What We Track
Biotics contains spatial & tabular records for the following features in Illinois:
Endangered and threatened animals and plants: All animal and plant species that are listed as state or federally endangered or threatened.
Birds: Many listed birds observed in IL are migrants passing through an area. We only track sightings with evidence of breeding (nest with eggs, adult breeding/nesting behavior, juveniles present, etc.). We do not track birds perched on a tree, flying in the air, or feeding unless other evidence of breeding is witnessed. We also track booming grounds for greater prairie-chickens and wintering records for northern harriers & short-eared owls.
Illinois Natural Areas Inventory (INAI) sites: A comprehensive, state-wide inventory of significant natural features in Illinois.
Illinois Nature Preserves Commission (INPC) programs: Lands enrolled in dedicated Nature Preserves, registered Land and Water Reserves, and Natural Heritage Landmarks.
Bald eagles: Active bald eagle nests. Though no longer a listed species, the bald eagle is still protected under the federal Bald and Golden Eagle Protection Act and the Migratory Bird Treaty Act.
High-quality natural communities: High-quality natural communities as defined by the Illinois Natural Areas Inventory (INAI).
Geological features: Noteworthy examples of geological features as defined by the Illinois Natural Areas Inventory.
Unusual concentration of animals & plants: Certain types of animal and plant aggregations, such as colonial bird rookeries, relic plant communities, high diversity mussel areas, and winter bald eagle roosts are tracked regardless of the legal status of the species that comprise them. The tendency to aggregate makes these concentrations vulnerable because a single catastrophic event could result in the loss of many individuals.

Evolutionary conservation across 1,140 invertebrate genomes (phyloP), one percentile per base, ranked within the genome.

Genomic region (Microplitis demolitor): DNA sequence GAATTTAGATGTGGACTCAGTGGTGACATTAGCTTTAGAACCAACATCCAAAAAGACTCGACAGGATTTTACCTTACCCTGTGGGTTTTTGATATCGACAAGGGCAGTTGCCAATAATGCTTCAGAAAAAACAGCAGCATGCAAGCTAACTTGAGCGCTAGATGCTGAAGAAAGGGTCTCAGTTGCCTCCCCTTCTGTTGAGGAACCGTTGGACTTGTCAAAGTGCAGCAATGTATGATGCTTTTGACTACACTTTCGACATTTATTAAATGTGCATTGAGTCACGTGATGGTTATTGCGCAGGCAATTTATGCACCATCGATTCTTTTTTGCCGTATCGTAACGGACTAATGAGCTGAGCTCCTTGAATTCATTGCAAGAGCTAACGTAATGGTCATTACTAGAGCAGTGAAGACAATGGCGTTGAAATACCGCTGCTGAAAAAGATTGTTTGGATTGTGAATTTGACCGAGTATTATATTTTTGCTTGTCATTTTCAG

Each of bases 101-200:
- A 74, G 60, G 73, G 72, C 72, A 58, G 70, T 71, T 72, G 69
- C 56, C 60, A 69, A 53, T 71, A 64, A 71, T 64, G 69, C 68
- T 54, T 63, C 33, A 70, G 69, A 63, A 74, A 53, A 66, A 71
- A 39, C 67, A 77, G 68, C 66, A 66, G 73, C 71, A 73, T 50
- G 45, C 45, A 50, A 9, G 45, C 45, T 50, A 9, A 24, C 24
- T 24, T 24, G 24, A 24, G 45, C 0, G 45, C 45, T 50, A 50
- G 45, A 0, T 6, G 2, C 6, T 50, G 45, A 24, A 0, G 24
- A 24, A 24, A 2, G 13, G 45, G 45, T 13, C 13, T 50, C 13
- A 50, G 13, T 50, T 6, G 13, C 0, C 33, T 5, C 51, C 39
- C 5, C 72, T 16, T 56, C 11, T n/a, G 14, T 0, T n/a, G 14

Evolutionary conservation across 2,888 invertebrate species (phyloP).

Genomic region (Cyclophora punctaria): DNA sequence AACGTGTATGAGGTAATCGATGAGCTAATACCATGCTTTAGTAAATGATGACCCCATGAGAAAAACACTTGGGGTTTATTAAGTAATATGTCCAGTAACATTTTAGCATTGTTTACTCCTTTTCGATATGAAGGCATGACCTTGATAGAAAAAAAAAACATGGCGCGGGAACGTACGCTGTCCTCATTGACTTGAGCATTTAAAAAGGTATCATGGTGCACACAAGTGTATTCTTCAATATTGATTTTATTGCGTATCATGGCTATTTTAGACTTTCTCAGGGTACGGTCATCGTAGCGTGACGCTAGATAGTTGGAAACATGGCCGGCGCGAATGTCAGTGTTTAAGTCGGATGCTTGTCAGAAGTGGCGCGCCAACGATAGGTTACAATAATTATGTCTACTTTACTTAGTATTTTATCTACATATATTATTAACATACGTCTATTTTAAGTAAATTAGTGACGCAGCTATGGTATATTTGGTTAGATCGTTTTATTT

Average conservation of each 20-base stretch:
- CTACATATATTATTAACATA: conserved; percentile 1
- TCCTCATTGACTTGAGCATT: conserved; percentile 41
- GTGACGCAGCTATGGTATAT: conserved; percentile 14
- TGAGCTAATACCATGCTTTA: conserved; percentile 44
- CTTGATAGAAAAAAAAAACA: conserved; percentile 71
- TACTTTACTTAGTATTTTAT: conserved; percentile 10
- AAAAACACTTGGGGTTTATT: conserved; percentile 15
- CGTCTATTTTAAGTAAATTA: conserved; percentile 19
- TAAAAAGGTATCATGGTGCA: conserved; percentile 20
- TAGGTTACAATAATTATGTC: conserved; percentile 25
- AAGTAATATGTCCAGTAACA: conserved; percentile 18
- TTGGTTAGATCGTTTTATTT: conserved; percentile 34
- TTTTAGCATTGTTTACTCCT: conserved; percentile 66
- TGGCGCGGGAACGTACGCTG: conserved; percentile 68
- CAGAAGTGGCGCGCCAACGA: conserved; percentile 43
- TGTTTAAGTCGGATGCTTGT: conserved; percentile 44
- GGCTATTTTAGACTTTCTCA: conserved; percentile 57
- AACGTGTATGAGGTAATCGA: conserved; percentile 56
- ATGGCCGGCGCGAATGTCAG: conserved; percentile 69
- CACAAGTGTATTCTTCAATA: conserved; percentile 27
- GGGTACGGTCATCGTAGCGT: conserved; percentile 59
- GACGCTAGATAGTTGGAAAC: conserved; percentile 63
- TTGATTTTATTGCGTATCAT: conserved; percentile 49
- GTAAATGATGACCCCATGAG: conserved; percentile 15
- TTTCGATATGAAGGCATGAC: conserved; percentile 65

Where We Get Our Data
Data are compiled from a variety of sources including surveys by IDNR biologists and contractors, other state and federal government agencies, scientists and species experts, consultants, researchers, and accomplished naturalists. It is also derived from published and unpublished literature and herbaria and museum collections.
Biotics is continuously updated as new data are obtained, including new occurrences and updates to existing records. Our database is updated on a near-daily to quarterly basis, depending on the data set.
How Our Data are Used
Our data are requested by a myriad of users from around the state and county. These include individuals from Federal and state agencies, private consultants, developers, nonprofit conservation organizations, researchers, students, and private citizens.
Data from Biotics are commonly used for:
Land conservation programs: To identify those areas most deserving protection by IDNR and other organizations.
Environmental review: To supplement environmental review of specific project-related impacts through the endangered species consultation process. Examples include commercial and residential developments, transportation projects, utility construction, landfills, mining, and flood control projects.
Planning: To notify private and public land use planners and developers of locations of rare species or biologically sensitive areas early in the planning process.
Management: To provide data to government agencies and other land management organizations so that management decisions can be made with consideration for rare features.
Research: To provide baseline information on rare features to support population monitoring and other ecological research.
Education: To promote public awareness and appreciation of Illinois' rare features.
Please be aware that the Natural Heritage Database cannot provide a conclusive statement on the presence, absence, or condition of significant natural features in Illinois. The Department of Natural Resources can only summarize the existing information known to us and entered into the Biotics database at the time of the request. These data are dependent on the research and observations of many scientists and institutions and reflect our current state of knowledge. Many areas have never been thoroughly surveyed, and the absence of data in any particular geographic area does not necessarily mean that features of concern are not present. This report should not be regarded as a final statement on the area being considered, nor should it substitute for field surveys required for environmental assessments.
Citing our Data
Illinois Natural Heritage Database. [year of data export/report]. Biotics 5 database export. Division of Natural Heritage, Illinois Department of Natural Resources. [day month year of data export/report].